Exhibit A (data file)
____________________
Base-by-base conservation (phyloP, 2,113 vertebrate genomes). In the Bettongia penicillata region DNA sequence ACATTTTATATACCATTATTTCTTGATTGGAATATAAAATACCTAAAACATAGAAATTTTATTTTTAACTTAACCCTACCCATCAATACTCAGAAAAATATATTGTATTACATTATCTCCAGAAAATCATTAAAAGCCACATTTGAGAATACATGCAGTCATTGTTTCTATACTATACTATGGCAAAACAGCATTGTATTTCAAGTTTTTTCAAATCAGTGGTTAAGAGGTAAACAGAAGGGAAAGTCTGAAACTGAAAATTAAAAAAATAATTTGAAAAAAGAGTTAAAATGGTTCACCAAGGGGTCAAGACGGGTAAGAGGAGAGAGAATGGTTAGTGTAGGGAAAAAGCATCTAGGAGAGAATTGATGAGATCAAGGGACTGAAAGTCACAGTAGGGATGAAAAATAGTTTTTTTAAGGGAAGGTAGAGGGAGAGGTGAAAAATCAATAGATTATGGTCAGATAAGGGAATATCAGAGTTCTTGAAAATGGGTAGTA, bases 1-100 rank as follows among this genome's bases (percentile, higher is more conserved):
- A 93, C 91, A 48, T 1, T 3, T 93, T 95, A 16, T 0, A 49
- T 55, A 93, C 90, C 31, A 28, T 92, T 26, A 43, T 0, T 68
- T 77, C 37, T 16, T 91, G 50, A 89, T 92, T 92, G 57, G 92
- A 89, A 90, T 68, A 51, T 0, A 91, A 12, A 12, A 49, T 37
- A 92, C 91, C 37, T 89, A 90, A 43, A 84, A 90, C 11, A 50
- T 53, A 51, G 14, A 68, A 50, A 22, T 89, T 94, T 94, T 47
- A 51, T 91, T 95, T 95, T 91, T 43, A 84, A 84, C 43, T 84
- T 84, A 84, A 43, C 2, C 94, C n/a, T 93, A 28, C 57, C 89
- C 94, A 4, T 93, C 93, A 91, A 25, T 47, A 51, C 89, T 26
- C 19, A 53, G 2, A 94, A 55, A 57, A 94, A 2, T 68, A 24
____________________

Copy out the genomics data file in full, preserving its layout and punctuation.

Base-by-base conservation (phyloP, 2,113 vertebrate genomes). In the Bettongia penicillata region DNA sequence ACATTTTATATACCATTATTTCTTGATTGGAATATAAAATACCTAAAACATAGAAATTTTATTTTTAACTTAACCCTACCCATCAATACTCAGAAAAATATATTGTATTACATTATCTCCAGAAAATCATTAAAAGCCACATTTGAGAATACATGCAGTCATTGTTTCTATACTATACTATGGCAAAACAGCATTGTATTTCAAGTTTTTTCAAATCAGTGGTTAAGAGGTAAACAGAAGGGAAAGTCTGAAACTGAAAATTAAAAAAATAATTTGAAAAAAGAGTTAAAATGGTTCACCAAGGGGTCAAGACGGGTAAGAGGAGAGAGAATGGTTAGTGTAGGGAAAAAGCATCTAGGAGAGAATTGATGAGATCAAGGGACTGAAAGTCACAGTAGGGATGAAAAATAGTTTTTTTAAGGGAAGGTAGAGGGAGAGGTGAAAAATCAATAGATTATGGTCAGATAAGGGAATATCAGAGTTCTTGAAAATGGGTAGTA, bases 1-100 rank as follows among this genome's bases (percentile, higher is more conserved):
- A 93, C 91, A 48, T 1, T 3, T 93, T 95, A 16, T 0, A 49
- T 55, A 93, C 90, C 31, A 28, T 92, T 26, A 43, T 0, T 68
- T 77, C 37, T 16, T 91, G 50, A 89, T 92, T 92, G 57, G 92
- A 89, A 90, T 68, A 51, T 0, A 91, A 12, A 12, A 49, T 37
- A 92, C 91, C 37, T 89, A 90, A 43, A 84, A 90, C 11, A 50
- T 53, A 51, G 14, A 68, A 50, A 22, T 89, T 94, T 94, T 47
- A 51, T 91, T 95, T 95, T 91, T 43, A 84, A 84, C 43, T 84
- T 84, A 84, A 43, C 2, C 94, C n/a, T 93, A 28, C 57, C 89
- C 94, A 4, T 93, C 93, A 91, A 25, T 47, A 51, C 89, T 26
- C 19, A 53, G 2, A 94, A 55, A 57, A 94, A 2, T 68, A 24